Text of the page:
The latest round of Democratic debates highlighted the divisions that exist within the party.

On Tuesday night, much of the CNN debate was dominated by healthcare and the economy with moderate candidates criticising the progressive, liberal policies of Senators Bernie Sanders and Elizabeth Warren.

They were accused of engaging in "wish-list economics" that would increase taxes on the middle classes. 

Sanders and Warren both fought back with robust defences of their policies attracting some of the loudest cheers of the night.

It was a reminder of the split between the liberal, progressive wing of the Democratic party and the more moderate, centrist wing.

There were divisions of a different kind in last night's debate.

During the previous Democratic debate in June, former Vice President Joe Biden clashed with one of his main rivals Senator Kamala Harris and as last night's debate got underway he said to her "go easy on me kid."

But there was nothing easy about.

Senator Harris and other candidates like Senator Cory Booker attacked the front runner over his record on immigration, criminal justice reform and racial equality. 

Joe Biden stumbled at times but he also fought back, criticising Kamala Harris’ healthcare plan and Cory Booker’s time as Mayor of Newark, New Jersey.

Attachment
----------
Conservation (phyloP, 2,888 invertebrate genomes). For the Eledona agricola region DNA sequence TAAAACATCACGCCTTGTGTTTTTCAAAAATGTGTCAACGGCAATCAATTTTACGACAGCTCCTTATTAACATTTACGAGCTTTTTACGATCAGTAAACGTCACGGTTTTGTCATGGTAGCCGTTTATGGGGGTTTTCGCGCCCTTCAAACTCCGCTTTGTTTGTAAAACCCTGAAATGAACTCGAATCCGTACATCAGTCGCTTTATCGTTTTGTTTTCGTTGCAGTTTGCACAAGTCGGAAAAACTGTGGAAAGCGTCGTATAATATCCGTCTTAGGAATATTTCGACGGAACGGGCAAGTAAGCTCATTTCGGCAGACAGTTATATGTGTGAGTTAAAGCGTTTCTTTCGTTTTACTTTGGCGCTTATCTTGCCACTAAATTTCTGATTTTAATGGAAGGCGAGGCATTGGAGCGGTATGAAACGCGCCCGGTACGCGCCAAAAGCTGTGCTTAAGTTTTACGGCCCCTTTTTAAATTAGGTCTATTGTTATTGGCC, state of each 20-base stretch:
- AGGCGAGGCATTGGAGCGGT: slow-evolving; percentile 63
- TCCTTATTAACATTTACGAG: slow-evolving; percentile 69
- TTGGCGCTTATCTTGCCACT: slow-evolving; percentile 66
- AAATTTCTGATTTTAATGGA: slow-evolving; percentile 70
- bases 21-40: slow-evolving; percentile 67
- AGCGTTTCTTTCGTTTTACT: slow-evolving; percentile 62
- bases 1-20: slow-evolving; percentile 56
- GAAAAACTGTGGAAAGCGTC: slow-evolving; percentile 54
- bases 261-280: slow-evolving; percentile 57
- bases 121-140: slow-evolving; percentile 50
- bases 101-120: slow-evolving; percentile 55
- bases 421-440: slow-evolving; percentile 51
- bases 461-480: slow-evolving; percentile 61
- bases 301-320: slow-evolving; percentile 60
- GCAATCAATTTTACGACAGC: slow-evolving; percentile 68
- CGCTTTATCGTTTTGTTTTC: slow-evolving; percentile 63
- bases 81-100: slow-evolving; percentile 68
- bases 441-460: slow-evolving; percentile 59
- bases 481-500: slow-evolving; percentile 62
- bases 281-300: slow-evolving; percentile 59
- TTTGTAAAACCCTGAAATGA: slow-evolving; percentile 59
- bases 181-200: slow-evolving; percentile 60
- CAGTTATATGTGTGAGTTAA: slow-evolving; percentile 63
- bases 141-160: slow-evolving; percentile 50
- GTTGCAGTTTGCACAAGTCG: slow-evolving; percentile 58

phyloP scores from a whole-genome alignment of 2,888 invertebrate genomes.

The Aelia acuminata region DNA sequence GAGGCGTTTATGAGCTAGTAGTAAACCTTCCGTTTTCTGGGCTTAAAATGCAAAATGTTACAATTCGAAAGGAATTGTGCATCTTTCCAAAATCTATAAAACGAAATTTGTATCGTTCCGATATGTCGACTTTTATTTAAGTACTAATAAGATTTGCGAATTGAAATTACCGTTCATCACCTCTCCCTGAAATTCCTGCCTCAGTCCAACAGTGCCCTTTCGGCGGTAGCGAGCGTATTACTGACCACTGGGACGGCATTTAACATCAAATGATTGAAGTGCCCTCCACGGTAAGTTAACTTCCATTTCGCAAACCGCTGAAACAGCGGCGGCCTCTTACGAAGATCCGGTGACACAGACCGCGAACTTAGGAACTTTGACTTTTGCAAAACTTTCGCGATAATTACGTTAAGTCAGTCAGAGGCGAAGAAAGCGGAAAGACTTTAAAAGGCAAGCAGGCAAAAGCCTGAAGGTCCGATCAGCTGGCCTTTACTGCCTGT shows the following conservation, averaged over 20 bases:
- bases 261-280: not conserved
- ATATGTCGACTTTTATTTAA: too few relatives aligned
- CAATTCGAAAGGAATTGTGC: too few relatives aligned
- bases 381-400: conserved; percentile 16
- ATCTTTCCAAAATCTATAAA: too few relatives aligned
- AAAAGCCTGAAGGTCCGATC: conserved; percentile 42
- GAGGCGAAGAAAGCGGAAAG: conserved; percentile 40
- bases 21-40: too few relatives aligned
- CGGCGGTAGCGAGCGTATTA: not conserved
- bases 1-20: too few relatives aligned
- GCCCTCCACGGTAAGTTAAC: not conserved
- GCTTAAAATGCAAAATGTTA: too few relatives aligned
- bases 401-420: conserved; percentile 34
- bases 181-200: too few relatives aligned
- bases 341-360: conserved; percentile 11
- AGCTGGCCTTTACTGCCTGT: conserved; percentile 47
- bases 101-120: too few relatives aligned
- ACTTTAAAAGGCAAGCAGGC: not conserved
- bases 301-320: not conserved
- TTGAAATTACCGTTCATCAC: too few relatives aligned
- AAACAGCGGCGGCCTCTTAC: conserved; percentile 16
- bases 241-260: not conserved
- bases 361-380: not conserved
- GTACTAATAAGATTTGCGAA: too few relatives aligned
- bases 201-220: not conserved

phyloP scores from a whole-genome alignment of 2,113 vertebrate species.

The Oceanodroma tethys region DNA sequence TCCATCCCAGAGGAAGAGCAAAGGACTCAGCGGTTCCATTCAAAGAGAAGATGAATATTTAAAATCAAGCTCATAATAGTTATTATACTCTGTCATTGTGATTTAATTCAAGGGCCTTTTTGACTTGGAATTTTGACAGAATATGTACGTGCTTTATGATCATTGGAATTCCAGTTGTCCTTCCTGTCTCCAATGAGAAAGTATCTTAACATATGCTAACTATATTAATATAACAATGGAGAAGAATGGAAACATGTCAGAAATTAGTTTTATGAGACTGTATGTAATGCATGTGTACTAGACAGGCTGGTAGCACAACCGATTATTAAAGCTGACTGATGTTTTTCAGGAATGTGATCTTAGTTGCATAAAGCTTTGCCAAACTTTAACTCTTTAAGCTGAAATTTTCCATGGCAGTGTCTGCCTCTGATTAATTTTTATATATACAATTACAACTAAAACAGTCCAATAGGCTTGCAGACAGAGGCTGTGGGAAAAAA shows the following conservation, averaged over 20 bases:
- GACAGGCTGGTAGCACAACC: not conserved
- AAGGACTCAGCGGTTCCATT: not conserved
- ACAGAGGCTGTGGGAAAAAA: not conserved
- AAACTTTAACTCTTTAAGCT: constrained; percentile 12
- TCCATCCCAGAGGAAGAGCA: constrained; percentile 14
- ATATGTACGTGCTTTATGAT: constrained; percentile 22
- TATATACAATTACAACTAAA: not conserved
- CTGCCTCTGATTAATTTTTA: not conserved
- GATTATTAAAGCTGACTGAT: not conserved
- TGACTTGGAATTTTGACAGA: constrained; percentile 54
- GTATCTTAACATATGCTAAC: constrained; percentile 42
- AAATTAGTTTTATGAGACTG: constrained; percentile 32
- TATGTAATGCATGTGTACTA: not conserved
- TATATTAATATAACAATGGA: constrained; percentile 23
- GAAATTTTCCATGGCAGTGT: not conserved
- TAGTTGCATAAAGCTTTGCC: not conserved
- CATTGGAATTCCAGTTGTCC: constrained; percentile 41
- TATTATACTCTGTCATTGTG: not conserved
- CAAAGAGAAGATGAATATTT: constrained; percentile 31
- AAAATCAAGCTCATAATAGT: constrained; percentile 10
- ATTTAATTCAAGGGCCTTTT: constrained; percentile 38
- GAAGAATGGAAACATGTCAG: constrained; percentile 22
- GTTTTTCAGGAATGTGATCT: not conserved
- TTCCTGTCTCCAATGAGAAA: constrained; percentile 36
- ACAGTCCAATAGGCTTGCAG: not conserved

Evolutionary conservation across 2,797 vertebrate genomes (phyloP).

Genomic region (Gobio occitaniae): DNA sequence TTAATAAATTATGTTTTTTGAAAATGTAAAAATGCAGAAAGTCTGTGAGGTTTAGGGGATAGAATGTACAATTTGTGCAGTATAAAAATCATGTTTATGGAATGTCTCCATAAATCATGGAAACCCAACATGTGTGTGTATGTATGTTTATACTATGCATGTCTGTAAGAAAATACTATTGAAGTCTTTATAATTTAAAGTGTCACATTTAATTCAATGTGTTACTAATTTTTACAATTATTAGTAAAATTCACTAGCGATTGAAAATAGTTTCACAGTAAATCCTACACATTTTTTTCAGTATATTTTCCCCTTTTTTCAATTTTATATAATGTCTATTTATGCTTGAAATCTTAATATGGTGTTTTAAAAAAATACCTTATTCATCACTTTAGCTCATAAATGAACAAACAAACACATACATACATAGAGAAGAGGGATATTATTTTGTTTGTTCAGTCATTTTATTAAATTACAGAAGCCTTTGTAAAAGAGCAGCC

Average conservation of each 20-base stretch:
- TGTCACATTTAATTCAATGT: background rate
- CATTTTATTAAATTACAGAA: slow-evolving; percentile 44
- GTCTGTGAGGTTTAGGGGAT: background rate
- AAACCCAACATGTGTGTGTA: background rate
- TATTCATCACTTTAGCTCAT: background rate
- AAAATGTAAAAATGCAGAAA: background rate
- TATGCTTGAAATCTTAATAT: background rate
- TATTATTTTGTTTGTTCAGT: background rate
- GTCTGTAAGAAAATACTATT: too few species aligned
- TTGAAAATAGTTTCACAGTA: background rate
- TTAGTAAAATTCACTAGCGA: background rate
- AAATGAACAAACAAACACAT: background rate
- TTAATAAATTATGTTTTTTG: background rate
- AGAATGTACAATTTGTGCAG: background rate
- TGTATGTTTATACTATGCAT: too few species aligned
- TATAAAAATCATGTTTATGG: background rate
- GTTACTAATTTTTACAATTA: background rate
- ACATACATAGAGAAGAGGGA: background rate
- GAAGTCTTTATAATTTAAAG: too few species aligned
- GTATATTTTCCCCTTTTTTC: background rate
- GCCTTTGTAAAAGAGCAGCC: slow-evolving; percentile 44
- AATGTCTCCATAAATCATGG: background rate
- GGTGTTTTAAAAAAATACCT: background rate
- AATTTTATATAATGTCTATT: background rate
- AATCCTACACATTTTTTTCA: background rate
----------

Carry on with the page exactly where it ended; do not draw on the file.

Twenty candidates debated over the last two nights but that number is expected to be halved over the coming weeks.

If they cannot meet fundraising and polling targets, many of those in the running will be blocked from taking part in the next debate in September.

Candidates will need to have 130,000 unique donors and have achieved at least 2% support in four opinion polls.

Those figures are double what was required for the last debates.

Right now, just seven candidates have qualified: former Vice President Joe Biden, Senator Bernie Sanders, Senator Elizabeth Warren, Senator Kamala Harris, Senator Cory Booker, Beto O’Rourke and Pete Buttigieg.

Three other candidates are close to reaching the targets: Julián Castro, Andrew Yang and Senator Amy Klobuchar.

Democratic hopefuls will have until the end of this month to reach the threshold required.

Many will be hoping their performances in these latest debates will give them a boost but most are unlikely to make the cut.

A smaller field of candidates will change the dynamic of future debates. 

There will be more time for speakers to explain their policies and more time to attack their opponents.

But Democrats need to tread carefully, tearing each other apart and highlighting divisions play into the hands of Donald Trump. 

The US President was criticised over the course of the last two nights but not half as much as many would have expected.

After every debate there are discussions about who won on the night. 

If Democrats are not careful that title will go to someone who was not even there, Donald Trump.